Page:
Author 
Jeanette Elliott, Collections Relocation Coordinator

An exciting discovery of a Farm Service Corps uniform in our collection serves to remind us that men were not the only participants in World War One. While women were restricted from participating in direct combatant roles, they organized and outfitted themselves for home defense, including military drills and rifle training. Canadian women also played a vital role on the home front, ensuring the economy continued to thrive by assuming roles traditionally held by men. According to the Imperial Munitions Board, nearly 35,000 women produced ammunition in factories in Ontario and Quebec during the First World War. But the shortage of labour in rural Canada led to government and private sector support for employment of women in agriculture.

One such program, the Farm Service Corps, was an initiative of the Ontario government. The “Farmerettes” worked in many areas of agriculture, replacing the labour of men lost to military service. For example, 2,400 women assisted with the fruit harvest in the Niagara region in 1918. The Young Women’s Christian Association, or YWCA, also had farm work programs, as did some charitable agencies and provincial departments of public works. While there were no formal arrangements like this in other provinces, rural women contributed extensively to farm work, as they had before the war, but now they often did so without their husbands, sons, or labourers to assist. Despite these challenges, it was...

Author 
Jeanette Elliott, Collections Relocation Coordinator

Affectionately known as the “Farmer’s Colonel”, Lt. Col. Bartholomew “Bart” Robson was held in high esteem by all ranks of the 135th Middlesex Battalion. Actively involved in the militia since his youth, he enlisted as a private with the 26th Middlesex Light Infantry and rose to become their commanding officer, a position he held when the Great War broke out in 1914.

135th Batt. Flat presented by County Council of Middlesex 1916

In 1915 he was authorized to raise a battalion from Middlesex County, and according to a report in the March 30, 1916 edition of the Strathroy Age Dispatch “the recruiting record at the end of February 3 months after the authorization of the battalion shows close to 1,000 men on the roll.” The article goes on to describe the character of the Lt. Col., “Bart Robson is a farmer. He is a real son of the soil and his big farm at Ilderton is one of the best in the County of Middlesex. He is a soldier too, a real soldier in the words of his officers and men and the way he has brought the 135th to practically full strength is an indication of his ability. There is no stiff-necked adherence to all the forms and usages of so-called military etiquette in Col. Robson. There is more real democracy in the 135th...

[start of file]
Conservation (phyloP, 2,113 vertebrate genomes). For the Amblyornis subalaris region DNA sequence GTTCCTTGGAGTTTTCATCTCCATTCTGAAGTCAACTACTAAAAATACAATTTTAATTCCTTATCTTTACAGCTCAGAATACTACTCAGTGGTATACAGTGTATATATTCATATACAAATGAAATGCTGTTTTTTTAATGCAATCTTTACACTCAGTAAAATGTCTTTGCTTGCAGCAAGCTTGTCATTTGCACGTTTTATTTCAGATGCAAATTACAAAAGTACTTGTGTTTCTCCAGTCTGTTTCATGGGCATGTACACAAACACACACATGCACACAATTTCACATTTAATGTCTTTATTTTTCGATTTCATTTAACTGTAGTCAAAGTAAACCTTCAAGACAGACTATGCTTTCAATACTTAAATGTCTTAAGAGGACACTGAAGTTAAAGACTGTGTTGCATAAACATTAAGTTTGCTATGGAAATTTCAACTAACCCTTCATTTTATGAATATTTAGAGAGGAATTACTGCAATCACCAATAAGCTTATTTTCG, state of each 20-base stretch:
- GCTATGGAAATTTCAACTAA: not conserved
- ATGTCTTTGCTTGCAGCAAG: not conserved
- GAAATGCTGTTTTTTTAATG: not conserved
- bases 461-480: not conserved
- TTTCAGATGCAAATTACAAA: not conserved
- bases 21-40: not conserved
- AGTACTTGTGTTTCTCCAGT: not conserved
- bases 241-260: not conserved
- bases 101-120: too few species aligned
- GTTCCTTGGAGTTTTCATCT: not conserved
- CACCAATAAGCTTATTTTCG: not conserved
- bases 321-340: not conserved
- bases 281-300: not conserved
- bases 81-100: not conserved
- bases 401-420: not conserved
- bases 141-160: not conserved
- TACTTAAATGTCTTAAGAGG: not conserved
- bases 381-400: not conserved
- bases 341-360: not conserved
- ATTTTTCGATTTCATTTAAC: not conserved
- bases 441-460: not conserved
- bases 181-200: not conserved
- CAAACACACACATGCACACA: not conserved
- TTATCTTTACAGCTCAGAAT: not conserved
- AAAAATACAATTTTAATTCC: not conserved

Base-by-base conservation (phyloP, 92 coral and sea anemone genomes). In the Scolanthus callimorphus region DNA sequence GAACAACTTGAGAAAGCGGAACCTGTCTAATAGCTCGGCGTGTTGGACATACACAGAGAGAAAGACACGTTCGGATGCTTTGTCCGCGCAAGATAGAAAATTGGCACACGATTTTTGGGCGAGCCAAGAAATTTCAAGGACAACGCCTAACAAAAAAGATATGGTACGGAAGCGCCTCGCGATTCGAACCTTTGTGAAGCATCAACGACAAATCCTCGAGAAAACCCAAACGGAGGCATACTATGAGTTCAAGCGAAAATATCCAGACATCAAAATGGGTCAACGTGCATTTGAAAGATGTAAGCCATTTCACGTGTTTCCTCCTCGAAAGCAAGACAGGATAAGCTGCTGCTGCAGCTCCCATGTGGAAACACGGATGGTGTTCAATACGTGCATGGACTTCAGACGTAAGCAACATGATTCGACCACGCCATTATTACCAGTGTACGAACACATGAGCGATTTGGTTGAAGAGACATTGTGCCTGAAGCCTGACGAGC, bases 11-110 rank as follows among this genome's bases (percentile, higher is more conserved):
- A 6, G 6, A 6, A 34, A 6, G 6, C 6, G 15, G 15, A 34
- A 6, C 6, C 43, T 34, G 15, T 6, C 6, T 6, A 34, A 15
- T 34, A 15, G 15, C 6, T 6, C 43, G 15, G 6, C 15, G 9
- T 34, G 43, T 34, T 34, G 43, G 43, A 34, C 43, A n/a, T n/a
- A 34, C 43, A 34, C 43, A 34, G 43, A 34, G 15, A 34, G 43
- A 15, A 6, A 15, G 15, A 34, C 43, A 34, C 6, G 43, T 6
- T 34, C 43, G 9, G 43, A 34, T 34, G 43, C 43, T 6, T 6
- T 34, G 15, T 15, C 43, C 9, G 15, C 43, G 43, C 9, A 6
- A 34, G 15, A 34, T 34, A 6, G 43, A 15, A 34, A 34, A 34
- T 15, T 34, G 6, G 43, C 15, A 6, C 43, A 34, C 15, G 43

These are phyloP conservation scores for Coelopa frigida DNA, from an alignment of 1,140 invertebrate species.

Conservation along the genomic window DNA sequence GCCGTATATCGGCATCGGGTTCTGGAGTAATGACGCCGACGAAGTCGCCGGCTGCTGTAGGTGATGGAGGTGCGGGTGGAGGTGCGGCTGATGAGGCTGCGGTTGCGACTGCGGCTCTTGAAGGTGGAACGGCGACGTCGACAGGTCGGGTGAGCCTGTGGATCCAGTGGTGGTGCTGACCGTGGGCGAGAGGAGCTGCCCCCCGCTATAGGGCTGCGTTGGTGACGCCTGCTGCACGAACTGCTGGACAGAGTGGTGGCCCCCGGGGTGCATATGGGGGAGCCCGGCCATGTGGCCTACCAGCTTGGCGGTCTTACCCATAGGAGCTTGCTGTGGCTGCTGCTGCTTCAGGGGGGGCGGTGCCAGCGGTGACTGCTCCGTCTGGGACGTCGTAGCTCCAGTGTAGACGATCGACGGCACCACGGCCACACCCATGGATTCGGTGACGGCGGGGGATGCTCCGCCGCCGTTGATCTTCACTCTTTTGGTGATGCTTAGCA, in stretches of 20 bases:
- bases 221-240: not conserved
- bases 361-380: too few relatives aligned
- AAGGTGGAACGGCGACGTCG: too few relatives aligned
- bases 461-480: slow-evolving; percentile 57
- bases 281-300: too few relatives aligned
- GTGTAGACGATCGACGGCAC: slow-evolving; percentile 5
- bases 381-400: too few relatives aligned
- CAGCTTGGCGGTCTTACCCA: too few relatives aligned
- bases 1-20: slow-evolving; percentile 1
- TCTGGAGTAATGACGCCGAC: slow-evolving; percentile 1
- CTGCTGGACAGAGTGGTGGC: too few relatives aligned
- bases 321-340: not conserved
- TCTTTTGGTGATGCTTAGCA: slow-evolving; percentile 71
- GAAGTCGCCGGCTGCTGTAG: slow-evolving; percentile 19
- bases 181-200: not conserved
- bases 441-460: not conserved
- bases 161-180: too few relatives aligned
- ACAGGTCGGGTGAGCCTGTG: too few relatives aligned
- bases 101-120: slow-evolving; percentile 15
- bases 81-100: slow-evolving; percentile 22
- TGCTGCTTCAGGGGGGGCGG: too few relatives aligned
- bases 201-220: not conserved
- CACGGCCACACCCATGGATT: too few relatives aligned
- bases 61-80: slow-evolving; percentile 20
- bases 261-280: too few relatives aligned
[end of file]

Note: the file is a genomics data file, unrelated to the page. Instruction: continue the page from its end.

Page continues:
Author 
Jeanette Elliott, Collections Relocation Coordinator

Ninety seven years ago today The London Advertiser reported on the success of the Allies final counter-offensive of World War One, which ultimately led to the defeat of the German Army. Known as the “Hundred Days Campaign”, it began on August 8, 1918 with the Battle of Amiens and ended with the Armistice being signed on November 11th. Field Marshall Sir Douglas Haig, Commander in Chief of the Imperial Forces, based his campaign on the use of “shock troops” to break the German defences, and the Canadian Corps played a major role. As reported by the Advertiser, Haig paid a visit to the Canadian front lines - “He complimented Sir Arthur Currie, not only on the achievement of the corps, but also on the wonderful spirit animating his men, battle weary after three days of savage fighting, yet whose only desire was to be let loose again on the Boche.”

The London Advertiser 1918 Newspaper Clipping

In contrast, the second page of the Advertiser displayed advertisements for local businesses and attractions, including the grand opening of the Annis Candy Shop at 398 Richmond Street. An ad for “Vacation Days at Port Stanley” reports where to purchase remedies for sunburn and promotes the Irish Benevolent Society’s Annual Picnic. How far removed those on the home front must have felt from their fathers, brothers, sons and daughters fighting...

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